Improving outcomes of percutaneous coronary interventions in patients with stable ischemic heart disease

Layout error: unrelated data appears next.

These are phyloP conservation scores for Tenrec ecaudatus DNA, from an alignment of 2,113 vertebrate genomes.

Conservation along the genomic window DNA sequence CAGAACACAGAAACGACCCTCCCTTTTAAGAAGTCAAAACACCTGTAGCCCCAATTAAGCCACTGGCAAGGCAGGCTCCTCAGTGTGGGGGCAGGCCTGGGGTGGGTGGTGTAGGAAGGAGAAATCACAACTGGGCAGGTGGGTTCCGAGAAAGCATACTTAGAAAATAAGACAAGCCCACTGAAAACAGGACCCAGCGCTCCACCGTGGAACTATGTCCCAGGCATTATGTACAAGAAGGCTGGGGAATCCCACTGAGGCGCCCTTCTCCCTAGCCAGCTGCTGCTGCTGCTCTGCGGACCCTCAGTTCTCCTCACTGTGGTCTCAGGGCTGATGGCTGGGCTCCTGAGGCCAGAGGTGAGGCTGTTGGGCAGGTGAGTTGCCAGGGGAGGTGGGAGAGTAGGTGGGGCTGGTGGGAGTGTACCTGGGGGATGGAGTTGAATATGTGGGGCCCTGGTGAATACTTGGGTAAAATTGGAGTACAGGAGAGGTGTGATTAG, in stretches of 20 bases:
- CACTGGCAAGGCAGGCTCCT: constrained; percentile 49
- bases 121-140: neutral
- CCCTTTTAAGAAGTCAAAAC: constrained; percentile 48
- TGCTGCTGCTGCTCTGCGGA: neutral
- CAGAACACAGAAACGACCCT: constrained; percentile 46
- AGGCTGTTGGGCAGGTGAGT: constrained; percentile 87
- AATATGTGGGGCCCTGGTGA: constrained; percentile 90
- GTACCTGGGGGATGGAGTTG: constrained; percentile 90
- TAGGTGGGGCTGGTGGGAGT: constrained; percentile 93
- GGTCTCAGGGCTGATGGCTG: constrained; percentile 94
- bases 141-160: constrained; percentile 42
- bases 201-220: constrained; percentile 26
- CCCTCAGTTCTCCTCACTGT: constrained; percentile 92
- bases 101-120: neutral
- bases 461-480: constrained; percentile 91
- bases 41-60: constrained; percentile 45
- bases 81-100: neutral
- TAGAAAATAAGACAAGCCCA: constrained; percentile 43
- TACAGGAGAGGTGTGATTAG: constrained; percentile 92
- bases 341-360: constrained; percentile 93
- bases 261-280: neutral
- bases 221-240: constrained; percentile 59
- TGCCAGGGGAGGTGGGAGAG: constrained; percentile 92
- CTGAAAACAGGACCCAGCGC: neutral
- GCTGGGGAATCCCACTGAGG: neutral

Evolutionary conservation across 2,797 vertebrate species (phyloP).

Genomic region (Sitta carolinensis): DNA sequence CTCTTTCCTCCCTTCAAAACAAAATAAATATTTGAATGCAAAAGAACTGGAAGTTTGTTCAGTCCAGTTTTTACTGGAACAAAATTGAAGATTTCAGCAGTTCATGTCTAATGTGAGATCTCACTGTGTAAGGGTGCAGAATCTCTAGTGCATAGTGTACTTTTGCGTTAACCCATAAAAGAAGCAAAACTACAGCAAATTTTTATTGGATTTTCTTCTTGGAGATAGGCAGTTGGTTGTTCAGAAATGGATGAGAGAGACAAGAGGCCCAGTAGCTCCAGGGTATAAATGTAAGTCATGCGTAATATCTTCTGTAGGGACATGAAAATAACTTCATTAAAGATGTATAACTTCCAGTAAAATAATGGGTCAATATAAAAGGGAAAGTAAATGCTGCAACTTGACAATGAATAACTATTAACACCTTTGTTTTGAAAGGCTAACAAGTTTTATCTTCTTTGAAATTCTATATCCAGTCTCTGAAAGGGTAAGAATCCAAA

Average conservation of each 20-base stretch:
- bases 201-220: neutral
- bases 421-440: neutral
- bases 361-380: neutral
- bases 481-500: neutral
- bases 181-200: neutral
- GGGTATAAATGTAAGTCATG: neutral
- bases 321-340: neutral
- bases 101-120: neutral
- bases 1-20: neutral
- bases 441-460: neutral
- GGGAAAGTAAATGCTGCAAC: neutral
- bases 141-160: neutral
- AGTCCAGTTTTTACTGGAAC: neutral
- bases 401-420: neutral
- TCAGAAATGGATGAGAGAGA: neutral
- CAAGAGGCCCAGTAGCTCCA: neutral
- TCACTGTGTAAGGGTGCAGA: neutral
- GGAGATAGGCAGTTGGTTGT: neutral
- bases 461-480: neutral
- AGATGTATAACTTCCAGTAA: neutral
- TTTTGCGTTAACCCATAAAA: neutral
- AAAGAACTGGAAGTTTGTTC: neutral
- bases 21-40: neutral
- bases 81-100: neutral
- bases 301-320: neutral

Percutaneous coronary intervention (PCI) is a common cardiac procedure and there have been significant advances in the technologies over past decades that have improved the safety of these procedures. Various clinical trials and meta-analyses have shown that PCIs are associated with improved outcomes, especially among patients with acute coronary syndromes. However, the clinical benefit of PCIs among patients with stable ischemic heart disease (SIHD) other than improvement in anginal symptoms is less well established. The patients who have a significant burden of ischemia may benefit the most from revascularization. The achievement of complete revascularization, appropriate technique for stent deployment and intracoronary imaging during these procedures also can have a significant impact on the clinical outcomes. Moreover, patients with coronary artery disease should be managed with appropriate medical therapy after the PCIs. The procedural and non-procedural factors should be taken into consideration in order to optimize outcomes for patients with SIHD being treated with PCIs.